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  • Writer's pictureMichael Laxer

Seven Pairs of the Clean and Seven Pairs of the Unclean

Seven Pairs of the Clean and Seven Pairs of the Unclean, Vladimir Mayakovsky Sketch, 1919


Famed Soviet poet, writer and artist Mayakovsky did this sketch as a scene design for his revolutionary play Mystery Bouffe.


The play was written to commemorate the anniversary of the 1917 revolution. The original version premiered in the Theatre of Musical Drama on November 7, 1918. Mayakovsky himself played the role of the “simple man” and other bit roles. After two years, Mayakovsky reworked the text, resulting in a second version that premiered in the First Theatre of the RSFSR on May 1, 1921. Later adaptations and versions followed, including a 60-minute animated film adaptation in 1969


From the Great Soviet Encyclopedia 1979:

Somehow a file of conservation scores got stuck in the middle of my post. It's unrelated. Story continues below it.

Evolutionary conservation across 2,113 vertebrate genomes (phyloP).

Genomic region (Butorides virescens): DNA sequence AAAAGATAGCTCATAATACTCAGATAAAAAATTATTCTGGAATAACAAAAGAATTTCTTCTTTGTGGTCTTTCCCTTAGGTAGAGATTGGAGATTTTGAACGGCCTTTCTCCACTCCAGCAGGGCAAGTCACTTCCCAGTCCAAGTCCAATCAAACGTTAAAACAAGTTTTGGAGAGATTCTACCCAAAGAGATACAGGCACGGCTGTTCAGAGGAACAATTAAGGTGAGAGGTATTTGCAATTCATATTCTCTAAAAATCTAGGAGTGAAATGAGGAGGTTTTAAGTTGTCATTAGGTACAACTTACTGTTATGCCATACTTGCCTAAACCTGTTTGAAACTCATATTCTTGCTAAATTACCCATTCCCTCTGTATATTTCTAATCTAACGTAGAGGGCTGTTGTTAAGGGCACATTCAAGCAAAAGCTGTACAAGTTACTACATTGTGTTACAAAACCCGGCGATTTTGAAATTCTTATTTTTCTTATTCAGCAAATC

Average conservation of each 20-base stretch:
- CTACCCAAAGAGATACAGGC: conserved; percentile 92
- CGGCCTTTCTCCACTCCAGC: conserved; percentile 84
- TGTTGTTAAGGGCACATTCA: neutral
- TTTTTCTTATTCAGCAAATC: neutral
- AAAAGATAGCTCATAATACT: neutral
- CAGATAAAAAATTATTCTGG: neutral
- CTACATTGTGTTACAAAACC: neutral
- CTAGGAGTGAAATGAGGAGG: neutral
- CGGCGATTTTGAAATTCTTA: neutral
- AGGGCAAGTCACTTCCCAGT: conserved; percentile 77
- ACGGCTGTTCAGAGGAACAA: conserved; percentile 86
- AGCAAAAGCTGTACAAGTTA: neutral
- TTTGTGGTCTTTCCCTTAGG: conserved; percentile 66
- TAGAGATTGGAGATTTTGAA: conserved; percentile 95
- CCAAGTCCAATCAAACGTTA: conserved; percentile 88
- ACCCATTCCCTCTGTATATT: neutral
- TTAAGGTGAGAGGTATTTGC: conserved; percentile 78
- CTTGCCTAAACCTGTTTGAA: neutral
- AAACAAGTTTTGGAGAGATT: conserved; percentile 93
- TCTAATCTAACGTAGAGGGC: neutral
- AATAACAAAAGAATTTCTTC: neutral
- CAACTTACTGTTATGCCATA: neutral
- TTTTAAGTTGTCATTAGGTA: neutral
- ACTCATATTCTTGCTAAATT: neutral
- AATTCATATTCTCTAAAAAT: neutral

"Joyously greeting the October Revolution of 1917, Mayakovsky defined his position thus: “This is my revolution. I went to Smol’nyi. Worked. Doing any kind of work”. The poet strove to give an aesthetic interpretation of the “staggering facts” of the new socialist reality. Until October, Mayakovsky had had no clear social outlook. Certain dogmas of the futurist group left their imprint on his idiosyncratic verse forms and on his social and aesthetic views. After October, Mayakovsky’s social and aesthetic ideas changed, determined by his struggle for the ideals of communism (on a positive and as well as a satirical level). This could already be felt in the play Mystery-Bouffe (1918; second version, 1921) -- “a heroic, epic, and satirical representation of our epoch” -- the first Soviet play on a contemporary subject. While asserting the greatness and heroism of the common people, Mayakovsky exposed the creative impotence of the bourgeoisie. Only the “unclean,” with their moral purity and class solidarity, were equal to the task of building the “ark” of the new world."


In the end the "unclean" proletariat triumphs over the "clean" bourgeoisie.






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